Tony Blankley

David Ignatius, the highly esteemed Washington Post journalist, wrote a revealing column last week based on an extensive interview with Democratic Congressional leader Rahm Emanuel. In fairness to both Mr. Emanuel and Mr. Ignatius, I am going to quote the noteworthy last two paragraphs in full and unedited:

"And here's what Emanuel doesn't want to do: fall into the political trap of chasing overambitious or potentially unpopular measures. Ask about universal health care, and he shakes his head. Four smart presidents -- Truman, Johnson, Nixon and Clinton -- tried and failed. That one can wait. Reform of Social Security and other entitlements? Too big, too woolly, too risky. If the president wants to propose big changes to entitlements, he can lead the charge.

"The secret for the Democrats, says Emanuel, is to remain the party of reform and change. The country is angry, and it will only get more so as the problems in Iraq deepen. Don't look to Emanuel's Democrats for solutions on Iraq. It's Bush's war, and as it splinters the structure of GOP power, the Democrats are waiting to pick up the pieces."

Emanuel's thoughts in the first paragraph expressing an intent for the two years of the 110th Congress to avoid dealing with the biggest domestic problems -- health care financing and Social Security -- while far short of heroic leadership, at least falls within the zone of conventional, practical, hack politics. Talk about change and reform, but carefully avoid doing anything about it.

Although, it is quite something to read that Emanuel's Democratic Party plans to let the (first?) two years of their congressional majority pass by without even trying to address the health care financing mess -- about which the Democratic Party has for so long spoken so loudly and so earnestly. Regretfully, too routinely both parties fail even to aspire to genuine leadership. So be it.

But it is that second paragraph that sits up and grabs one's attention. With America at war and our troops dying regularly in battle with greater national danger and death in prospect: "Don't look to Emanuel's Democrats for solutions on Iraq. It's Bush's war, and as it splinters the structure of GOP power, the Democrats are waiting to pick up the pieces." [!]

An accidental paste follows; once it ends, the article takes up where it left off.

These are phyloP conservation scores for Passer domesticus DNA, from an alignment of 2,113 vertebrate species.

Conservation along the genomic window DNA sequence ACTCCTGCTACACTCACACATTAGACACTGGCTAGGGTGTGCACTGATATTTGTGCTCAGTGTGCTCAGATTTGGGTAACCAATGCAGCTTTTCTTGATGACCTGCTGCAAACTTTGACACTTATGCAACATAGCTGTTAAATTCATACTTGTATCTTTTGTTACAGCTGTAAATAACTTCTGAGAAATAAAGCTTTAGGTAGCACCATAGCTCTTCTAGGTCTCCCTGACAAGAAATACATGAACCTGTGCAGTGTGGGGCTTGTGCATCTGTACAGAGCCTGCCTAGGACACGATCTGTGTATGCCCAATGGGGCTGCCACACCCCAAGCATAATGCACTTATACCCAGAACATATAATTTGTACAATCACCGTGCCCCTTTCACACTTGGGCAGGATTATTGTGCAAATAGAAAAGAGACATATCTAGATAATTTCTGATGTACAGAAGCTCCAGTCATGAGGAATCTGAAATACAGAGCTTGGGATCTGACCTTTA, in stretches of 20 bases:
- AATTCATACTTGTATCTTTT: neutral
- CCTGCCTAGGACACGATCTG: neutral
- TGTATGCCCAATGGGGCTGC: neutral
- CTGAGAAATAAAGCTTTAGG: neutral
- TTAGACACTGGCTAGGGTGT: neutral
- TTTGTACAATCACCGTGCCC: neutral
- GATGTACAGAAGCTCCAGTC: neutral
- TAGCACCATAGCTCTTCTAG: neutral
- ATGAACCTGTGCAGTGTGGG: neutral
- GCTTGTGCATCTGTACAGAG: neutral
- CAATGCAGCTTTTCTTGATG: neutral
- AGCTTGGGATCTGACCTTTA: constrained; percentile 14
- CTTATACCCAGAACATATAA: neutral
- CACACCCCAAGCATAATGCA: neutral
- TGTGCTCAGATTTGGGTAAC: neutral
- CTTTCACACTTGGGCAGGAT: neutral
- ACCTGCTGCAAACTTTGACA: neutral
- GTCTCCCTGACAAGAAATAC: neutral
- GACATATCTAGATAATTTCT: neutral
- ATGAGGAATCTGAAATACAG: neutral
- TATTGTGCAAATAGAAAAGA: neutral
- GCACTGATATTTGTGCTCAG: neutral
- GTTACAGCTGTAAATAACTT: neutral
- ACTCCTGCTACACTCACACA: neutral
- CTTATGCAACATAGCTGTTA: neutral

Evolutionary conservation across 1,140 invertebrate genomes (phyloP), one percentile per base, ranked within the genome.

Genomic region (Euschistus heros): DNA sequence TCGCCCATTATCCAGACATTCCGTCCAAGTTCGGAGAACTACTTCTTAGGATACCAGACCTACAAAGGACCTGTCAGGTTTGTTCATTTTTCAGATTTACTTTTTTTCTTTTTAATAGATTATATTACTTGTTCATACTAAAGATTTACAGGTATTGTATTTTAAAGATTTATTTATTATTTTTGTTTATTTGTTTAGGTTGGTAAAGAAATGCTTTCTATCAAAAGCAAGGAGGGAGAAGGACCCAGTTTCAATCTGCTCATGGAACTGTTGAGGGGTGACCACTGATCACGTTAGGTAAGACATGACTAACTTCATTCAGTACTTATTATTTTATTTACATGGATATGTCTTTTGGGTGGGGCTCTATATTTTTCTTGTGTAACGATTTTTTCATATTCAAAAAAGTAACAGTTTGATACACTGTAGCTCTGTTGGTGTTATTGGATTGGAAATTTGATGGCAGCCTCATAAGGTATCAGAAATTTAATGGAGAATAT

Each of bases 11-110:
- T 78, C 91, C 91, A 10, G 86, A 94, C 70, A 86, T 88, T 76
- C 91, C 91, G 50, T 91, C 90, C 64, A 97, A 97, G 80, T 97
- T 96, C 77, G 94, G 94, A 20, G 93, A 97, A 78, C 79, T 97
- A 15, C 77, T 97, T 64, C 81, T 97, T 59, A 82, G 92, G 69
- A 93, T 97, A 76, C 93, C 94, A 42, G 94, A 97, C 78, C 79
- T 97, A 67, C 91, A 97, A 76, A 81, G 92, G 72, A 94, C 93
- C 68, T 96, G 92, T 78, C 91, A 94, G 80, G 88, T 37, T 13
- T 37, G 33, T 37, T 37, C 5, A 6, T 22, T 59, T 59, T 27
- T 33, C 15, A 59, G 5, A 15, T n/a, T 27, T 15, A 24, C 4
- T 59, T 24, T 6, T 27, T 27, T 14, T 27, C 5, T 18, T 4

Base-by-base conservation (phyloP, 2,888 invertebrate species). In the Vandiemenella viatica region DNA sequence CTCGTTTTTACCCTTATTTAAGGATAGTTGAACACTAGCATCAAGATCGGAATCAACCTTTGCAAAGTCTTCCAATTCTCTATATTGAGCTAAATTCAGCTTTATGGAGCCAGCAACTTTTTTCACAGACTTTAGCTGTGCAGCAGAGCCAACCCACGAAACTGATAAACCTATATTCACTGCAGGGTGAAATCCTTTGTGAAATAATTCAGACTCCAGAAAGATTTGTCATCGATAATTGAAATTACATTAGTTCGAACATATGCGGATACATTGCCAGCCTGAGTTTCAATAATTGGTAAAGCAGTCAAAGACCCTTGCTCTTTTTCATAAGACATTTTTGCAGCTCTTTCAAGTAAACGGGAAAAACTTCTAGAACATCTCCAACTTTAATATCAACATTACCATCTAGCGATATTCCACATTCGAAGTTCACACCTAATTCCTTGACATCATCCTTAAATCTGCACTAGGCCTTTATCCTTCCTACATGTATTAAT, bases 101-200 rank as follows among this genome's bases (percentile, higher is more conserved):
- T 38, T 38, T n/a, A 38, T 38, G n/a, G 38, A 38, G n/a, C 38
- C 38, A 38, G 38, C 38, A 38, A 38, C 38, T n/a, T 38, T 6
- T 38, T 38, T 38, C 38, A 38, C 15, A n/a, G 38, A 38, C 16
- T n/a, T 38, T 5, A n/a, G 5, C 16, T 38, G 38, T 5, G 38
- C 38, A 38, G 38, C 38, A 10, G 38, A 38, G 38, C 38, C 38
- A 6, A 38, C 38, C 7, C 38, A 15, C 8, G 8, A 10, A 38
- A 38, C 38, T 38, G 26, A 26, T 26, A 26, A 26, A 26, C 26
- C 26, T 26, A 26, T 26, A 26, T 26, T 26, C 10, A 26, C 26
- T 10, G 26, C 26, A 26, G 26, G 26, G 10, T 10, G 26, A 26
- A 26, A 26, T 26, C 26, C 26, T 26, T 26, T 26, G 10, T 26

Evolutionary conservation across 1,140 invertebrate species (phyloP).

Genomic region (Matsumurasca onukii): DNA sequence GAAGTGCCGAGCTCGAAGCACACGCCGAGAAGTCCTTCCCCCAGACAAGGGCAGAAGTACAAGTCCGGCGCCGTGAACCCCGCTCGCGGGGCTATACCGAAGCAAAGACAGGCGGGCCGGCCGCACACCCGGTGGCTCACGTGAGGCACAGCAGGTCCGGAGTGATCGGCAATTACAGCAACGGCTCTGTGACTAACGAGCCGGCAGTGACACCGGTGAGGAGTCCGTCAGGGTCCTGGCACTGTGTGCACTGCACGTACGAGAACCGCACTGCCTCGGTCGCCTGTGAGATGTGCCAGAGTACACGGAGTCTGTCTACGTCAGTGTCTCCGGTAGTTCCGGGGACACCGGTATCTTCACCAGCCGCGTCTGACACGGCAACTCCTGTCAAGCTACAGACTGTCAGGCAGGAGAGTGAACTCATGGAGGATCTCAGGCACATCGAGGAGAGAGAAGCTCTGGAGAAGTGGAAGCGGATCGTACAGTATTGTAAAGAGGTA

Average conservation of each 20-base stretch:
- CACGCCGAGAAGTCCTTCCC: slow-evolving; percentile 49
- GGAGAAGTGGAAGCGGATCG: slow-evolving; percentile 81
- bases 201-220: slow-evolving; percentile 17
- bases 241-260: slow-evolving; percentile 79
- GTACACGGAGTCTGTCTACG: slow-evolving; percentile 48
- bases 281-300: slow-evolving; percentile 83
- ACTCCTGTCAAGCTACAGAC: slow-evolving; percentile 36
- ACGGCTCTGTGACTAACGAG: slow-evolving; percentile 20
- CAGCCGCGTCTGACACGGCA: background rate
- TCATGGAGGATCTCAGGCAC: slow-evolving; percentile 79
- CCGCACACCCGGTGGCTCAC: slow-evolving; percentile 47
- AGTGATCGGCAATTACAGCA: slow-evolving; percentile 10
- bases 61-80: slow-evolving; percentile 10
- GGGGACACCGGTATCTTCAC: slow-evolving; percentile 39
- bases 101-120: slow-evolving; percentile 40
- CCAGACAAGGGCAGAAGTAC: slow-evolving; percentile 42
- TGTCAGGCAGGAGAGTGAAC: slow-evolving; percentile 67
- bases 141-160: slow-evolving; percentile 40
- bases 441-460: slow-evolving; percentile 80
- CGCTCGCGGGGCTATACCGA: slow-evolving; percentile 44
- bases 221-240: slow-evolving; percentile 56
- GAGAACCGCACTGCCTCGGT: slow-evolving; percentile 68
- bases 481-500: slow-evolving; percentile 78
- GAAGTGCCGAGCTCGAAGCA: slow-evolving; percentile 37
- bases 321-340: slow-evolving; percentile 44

This is vulture politics. It is so far from respectable that it brings to mind the admired liberal twice Democratic candidate for president against Eisenhower, Governor Adlai Stevenson's, definition of patriotism:

"What do we mean by patriotism in the context of our times? I venture to suggest that what we mean is a sense of national responsibility a patriotism which is not short, frenzied outbursts of emotion, but the tranquil and steady dedication of a lifetime."

Tony Blankley

Tony Blankley, a conservative author and commentator who served as press secretary to Newt Gingrich during the 1990s, when Republicans took control of Congress, died Sunday January 8, 2012. He was 63.

Blankley, who had been suffering from stomach cancer, died Saturday night at Sibley Memorial Hospital in Washington, his wife, Lynda Davis, said Sunday.

In his long career as a political operative and pundit, his most visible role was as a spokesman for and adviser to Gingrich from 1990 to 1997. Gingrich became House Speaker when Republicans took control of the U.S. House of Representatives following the 1994 midterm elections.

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